Having watched many nonprofit vendors combine over the years, I probably shouldn’t be surprised by this week’s news that Blackbaud intends to acquire Convio. But since the companies have taken such different paths with contrasting cultures, it’s hard to imagine that a merger will go smoothly and provide significant benefits to nonprofit customers.
Blackbaud’s most popular product has long been Raiser’s Edge, which provides unmatched functionality but is also beyond the financial reach of many small to medium nonprofits. Despite efforts recently to make it more web based, RE is still primarily locally installed. Of course Blackbaud has bought many other companies over the years which provide web options, such as eTapestry, Kintera, and PIDI, so many that it’s often hard to know how the multiple products all fit together.
In addition to its foundation online marketing platform (now Luminate), Convio took a significant risk by developing Common Ground, a web application built on Salesforce. While Common Ground offers much less functionality than software like Raiser’s Edge, it offers the strong advantage of being able to connect well with other products due to its Salesforce infrastructure. (Integration between platforms has been a major issue at every nonprofit I’ve worked for.)
While Blackbaud has been most active in acquisitions, let’s not forget that Convio also bought GetActive – and the transition of GetActive customers to the Convio platform was long and painful.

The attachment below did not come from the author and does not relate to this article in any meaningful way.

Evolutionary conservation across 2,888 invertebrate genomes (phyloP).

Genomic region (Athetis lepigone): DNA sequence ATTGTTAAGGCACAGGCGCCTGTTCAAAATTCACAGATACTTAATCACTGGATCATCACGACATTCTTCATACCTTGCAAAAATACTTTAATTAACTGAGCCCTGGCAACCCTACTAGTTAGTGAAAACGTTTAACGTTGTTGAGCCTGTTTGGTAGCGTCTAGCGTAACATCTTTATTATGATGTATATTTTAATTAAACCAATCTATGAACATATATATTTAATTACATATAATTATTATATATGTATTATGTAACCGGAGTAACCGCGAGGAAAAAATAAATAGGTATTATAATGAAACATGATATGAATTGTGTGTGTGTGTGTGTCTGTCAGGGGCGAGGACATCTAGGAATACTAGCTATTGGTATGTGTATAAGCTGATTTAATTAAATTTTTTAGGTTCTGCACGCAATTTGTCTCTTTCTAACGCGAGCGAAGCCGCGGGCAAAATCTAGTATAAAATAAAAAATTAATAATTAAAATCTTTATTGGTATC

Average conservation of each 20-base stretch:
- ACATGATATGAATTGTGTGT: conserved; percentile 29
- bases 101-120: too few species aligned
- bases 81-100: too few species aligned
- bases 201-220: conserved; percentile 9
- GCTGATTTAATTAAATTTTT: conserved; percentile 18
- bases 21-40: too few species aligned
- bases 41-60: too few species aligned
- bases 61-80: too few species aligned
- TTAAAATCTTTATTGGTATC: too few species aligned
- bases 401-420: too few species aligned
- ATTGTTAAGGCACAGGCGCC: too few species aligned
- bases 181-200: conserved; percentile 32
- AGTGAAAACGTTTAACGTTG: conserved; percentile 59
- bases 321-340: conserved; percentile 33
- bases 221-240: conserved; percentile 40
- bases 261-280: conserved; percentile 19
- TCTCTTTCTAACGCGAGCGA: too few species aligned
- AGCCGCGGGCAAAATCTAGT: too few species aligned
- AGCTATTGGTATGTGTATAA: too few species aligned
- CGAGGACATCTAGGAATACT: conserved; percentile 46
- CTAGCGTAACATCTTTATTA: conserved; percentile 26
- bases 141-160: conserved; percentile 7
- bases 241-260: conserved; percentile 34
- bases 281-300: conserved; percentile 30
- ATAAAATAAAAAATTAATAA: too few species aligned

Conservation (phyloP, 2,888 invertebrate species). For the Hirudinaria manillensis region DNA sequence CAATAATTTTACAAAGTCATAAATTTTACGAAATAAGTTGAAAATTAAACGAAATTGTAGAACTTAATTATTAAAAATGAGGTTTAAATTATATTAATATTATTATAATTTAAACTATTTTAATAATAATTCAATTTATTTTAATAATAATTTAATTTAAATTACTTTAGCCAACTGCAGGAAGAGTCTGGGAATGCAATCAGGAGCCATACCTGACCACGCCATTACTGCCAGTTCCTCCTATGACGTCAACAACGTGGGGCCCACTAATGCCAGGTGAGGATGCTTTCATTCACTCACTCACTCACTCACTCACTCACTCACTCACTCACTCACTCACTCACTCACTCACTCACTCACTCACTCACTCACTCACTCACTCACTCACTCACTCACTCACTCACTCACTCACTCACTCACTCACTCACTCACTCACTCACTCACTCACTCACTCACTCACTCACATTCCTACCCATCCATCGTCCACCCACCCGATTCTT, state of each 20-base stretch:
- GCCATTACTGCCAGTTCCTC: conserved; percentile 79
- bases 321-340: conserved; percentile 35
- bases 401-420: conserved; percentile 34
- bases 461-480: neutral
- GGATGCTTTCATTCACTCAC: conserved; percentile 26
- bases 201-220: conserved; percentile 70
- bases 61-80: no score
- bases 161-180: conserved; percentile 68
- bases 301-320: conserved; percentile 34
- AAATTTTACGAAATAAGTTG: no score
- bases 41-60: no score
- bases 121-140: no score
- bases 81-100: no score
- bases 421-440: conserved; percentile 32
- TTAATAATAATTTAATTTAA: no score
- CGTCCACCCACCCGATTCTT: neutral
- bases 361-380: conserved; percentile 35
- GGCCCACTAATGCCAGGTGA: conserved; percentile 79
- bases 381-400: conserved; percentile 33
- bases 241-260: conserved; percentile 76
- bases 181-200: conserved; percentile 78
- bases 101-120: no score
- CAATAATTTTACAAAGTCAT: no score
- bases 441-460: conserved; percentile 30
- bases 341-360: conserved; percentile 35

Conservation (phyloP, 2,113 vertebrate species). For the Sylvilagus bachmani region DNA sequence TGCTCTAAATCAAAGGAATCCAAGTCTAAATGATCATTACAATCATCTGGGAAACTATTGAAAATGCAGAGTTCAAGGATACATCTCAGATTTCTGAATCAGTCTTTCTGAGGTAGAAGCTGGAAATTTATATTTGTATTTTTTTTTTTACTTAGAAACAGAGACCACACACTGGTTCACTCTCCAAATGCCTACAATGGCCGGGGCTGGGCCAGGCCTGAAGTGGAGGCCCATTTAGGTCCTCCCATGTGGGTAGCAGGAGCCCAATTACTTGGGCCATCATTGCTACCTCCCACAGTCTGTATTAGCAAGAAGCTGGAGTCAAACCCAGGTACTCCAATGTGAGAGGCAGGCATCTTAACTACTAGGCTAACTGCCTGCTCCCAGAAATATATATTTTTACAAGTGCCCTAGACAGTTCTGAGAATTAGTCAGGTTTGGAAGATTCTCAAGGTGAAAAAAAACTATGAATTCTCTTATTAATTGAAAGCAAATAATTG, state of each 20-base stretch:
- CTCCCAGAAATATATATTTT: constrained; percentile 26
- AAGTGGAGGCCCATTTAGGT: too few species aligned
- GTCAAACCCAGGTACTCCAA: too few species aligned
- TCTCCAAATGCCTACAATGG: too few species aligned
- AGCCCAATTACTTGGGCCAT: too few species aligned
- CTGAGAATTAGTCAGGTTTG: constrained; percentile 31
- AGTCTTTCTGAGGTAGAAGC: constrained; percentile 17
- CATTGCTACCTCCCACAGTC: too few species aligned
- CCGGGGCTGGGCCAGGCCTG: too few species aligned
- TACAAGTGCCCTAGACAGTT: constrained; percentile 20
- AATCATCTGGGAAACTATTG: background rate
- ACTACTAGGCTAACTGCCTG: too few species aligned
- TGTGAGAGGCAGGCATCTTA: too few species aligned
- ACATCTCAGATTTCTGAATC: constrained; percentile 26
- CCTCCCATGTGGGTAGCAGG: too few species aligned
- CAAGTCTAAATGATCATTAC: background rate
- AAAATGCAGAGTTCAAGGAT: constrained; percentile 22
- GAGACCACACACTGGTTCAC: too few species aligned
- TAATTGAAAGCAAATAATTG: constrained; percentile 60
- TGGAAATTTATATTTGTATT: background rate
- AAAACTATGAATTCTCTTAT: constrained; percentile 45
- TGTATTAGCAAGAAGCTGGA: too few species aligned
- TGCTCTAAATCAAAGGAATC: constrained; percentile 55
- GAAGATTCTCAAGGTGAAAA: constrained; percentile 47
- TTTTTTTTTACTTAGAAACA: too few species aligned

As many of my colleagues have said this week, it’s hard to know how this acquisition will pan out, and which products will continue to be maintained. I have friends at both Blackbaud and Convio, and I can only hope that the inevitable personnel shakeup will be handled respectfully.
In my view, this merger may have the effect of reducing competition and innovation, which is always a bad thing. However, this may also be a wake up call for those organizations who have not discovered the benefits of using open source solutions which are not tied to the fate of a particular vendor.
If you’re on the Progressive Exchange and Nten email lists, I encourage you to read the comments of my colleagues Peter Campbell, Michelle Murrain, Robert Weiner , Allen Gunn on Aspiration Tech and Alyson Kapin’s on Frogloop. Also see Nten’s take and then join the free Nten conference call this Wednesday to further sort out what is likely to come next.